Flecks of Fring are discernible in Gracián Parish, a New Orleans driver whose loved ones call him Gray. Esposito’s title character slips back into that city’s criminal underworld when he can’t pay his bills, a plot motivator that initially invited comparisons between Parish and Walter White.

Each starts as a good man whose morals harden and contort under pressure. Each is a father who has fallen on hard times and is desperate to prevent his family from tumbling into economic ruin. Gray agrees to serve as a wheelman for a criminal syndicate — this time, it's a Zimbabwean family known as the Tongais — but only for as long as it takes to get his close friend and his business out of trouble.

"Every role that I've ever played has led me to the role I'm playing now.”

“Parish” is an American adaptation of the British action drama called “The Driver” and was nearly eight years in the making — “a long cultivation,” as Esposito describes it, with interruptions he couldn’t have predicted. One of them gripped the planet shortly after we last spoke in 2020.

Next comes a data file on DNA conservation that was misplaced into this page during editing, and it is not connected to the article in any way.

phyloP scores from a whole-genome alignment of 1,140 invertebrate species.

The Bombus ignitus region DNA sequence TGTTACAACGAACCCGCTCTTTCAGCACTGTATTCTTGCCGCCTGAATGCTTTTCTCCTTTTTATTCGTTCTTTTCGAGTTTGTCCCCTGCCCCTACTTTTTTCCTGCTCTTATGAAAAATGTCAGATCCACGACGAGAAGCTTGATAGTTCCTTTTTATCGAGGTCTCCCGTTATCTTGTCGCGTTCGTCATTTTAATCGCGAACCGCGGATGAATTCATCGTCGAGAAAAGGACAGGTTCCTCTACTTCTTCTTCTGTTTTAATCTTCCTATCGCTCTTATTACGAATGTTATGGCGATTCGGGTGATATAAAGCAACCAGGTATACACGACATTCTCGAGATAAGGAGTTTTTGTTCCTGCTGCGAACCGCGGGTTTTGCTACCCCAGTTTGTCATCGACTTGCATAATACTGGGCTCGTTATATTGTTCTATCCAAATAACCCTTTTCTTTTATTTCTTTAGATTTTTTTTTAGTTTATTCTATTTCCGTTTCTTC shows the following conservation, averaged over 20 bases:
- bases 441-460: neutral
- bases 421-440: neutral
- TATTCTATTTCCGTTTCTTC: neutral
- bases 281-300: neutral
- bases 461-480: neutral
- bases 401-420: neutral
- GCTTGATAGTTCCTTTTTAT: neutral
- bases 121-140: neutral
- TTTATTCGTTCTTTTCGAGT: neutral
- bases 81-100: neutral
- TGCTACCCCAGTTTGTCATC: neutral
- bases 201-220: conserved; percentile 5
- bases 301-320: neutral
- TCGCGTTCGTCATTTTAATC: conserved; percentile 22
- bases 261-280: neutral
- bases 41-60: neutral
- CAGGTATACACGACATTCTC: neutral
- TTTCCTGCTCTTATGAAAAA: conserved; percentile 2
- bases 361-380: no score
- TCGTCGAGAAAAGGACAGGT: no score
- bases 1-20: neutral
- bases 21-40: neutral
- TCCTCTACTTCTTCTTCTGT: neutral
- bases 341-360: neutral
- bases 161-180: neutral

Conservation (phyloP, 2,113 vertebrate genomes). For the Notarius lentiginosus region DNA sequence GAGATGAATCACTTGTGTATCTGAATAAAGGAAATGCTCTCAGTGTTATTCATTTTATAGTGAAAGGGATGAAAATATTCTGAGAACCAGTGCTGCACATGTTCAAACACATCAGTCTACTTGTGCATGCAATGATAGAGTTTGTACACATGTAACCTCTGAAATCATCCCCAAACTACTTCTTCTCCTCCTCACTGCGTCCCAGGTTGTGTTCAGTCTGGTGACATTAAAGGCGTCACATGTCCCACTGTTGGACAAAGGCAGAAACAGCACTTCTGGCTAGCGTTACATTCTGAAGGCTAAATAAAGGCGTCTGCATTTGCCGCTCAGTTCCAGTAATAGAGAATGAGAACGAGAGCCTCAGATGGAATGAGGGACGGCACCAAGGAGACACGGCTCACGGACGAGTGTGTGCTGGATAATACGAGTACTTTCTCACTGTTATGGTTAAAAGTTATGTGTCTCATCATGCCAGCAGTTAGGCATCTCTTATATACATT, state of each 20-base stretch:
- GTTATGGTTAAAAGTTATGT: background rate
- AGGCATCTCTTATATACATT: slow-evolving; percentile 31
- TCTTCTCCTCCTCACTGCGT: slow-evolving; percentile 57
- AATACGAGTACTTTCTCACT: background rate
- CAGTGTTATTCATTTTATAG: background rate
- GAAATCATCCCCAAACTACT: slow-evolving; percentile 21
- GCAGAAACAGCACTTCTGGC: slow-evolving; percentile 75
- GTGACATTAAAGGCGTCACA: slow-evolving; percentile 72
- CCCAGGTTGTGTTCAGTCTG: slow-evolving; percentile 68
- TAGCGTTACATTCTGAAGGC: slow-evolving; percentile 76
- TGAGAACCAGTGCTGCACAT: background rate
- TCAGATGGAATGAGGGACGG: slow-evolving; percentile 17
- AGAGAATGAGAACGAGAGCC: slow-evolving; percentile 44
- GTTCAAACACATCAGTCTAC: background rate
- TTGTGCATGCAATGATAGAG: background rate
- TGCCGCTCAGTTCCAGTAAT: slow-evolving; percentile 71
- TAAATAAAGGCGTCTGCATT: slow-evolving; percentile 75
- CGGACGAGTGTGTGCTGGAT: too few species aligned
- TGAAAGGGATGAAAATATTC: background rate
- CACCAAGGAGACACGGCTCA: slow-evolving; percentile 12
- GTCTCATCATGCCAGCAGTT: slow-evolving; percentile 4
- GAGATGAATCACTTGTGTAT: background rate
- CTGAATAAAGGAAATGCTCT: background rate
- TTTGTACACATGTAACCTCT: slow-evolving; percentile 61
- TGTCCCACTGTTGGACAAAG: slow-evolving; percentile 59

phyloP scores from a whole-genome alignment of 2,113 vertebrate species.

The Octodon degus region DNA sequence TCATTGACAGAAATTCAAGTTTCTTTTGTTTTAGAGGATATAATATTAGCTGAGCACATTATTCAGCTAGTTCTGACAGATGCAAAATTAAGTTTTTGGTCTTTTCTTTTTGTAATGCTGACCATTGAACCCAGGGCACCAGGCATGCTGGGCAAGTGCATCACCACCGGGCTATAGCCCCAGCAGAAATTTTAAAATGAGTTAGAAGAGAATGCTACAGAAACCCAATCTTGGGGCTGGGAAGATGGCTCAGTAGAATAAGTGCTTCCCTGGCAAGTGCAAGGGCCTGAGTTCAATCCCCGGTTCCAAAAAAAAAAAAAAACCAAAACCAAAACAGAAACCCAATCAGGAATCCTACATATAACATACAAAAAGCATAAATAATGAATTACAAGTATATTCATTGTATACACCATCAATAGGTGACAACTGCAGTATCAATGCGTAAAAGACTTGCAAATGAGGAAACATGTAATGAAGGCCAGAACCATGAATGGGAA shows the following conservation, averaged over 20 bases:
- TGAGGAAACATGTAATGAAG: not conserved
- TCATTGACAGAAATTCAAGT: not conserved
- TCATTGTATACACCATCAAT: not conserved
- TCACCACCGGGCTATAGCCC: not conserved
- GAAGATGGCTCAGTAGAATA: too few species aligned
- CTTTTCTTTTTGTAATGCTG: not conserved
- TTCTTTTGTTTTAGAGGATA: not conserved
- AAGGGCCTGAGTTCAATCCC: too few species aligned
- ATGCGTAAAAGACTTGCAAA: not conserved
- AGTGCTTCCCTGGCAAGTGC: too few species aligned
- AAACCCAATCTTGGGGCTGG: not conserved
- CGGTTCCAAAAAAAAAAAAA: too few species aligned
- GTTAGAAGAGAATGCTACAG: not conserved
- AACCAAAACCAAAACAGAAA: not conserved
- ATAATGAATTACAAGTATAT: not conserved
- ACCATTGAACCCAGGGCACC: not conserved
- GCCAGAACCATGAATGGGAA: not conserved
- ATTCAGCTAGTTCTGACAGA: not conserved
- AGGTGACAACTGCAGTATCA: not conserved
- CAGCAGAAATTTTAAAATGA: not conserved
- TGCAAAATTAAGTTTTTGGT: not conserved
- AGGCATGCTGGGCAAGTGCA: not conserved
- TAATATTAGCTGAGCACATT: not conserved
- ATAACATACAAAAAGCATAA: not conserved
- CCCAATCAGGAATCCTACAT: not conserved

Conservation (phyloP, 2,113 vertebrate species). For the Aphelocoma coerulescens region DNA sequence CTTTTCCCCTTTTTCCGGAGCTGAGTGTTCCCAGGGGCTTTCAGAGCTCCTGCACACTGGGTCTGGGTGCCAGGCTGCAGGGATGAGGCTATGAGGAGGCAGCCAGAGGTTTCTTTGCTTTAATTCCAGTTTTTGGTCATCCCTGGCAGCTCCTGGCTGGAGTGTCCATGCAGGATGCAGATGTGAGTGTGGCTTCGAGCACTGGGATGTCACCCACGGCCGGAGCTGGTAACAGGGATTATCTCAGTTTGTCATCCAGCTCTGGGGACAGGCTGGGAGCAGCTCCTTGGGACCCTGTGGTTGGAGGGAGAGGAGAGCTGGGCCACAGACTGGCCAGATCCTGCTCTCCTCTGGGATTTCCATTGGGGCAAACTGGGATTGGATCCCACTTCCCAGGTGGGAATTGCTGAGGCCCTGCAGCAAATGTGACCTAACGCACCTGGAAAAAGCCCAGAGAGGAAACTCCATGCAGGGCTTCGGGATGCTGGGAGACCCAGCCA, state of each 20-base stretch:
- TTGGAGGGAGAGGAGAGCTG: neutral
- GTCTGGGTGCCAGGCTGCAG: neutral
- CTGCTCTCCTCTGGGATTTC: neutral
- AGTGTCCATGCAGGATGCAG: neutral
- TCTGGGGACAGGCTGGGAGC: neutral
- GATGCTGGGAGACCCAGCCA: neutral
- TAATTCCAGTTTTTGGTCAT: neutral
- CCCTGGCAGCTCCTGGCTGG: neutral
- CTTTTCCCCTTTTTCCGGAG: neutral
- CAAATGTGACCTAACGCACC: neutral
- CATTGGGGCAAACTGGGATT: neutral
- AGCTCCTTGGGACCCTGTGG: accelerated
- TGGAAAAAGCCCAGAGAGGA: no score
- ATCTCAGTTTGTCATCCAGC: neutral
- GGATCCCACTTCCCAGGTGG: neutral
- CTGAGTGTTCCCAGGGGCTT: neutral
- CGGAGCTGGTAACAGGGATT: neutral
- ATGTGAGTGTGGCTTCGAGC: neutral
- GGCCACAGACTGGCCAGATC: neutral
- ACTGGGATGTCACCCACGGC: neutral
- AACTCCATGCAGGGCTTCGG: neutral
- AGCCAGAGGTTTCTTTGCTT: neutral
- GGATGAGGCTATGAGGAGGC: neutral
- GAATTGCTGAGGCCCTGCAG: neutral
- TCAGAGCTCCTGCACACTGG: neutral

Esposito considers the COVID-19 pandemic as a “great equalizer”: “No matter how rich you are, there's no escape. Right? It depends on how healthy you are inside,” he said.

For him, the health check was primarily psychological. He retreated to a home he had bought while still mostly on the road and working. Once that all ground to a halt, he took stock of where and who he was: a divorced father of four, supporting two households and paying for five cars.

He called his accountant. How long can I last? he asked. About a year, he was told, placing him in a better spot than most. Panic set in anyway.

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“You think of a lot of things in those desperate moments to try to keep your head above water and that of your family,” Esposito said. “And then you know, you think about reprehensible things that you might do… I remember thinking, ‘If I just got someone to bump me off…’ I was insured for a lot of money, and my family would be able to survive.”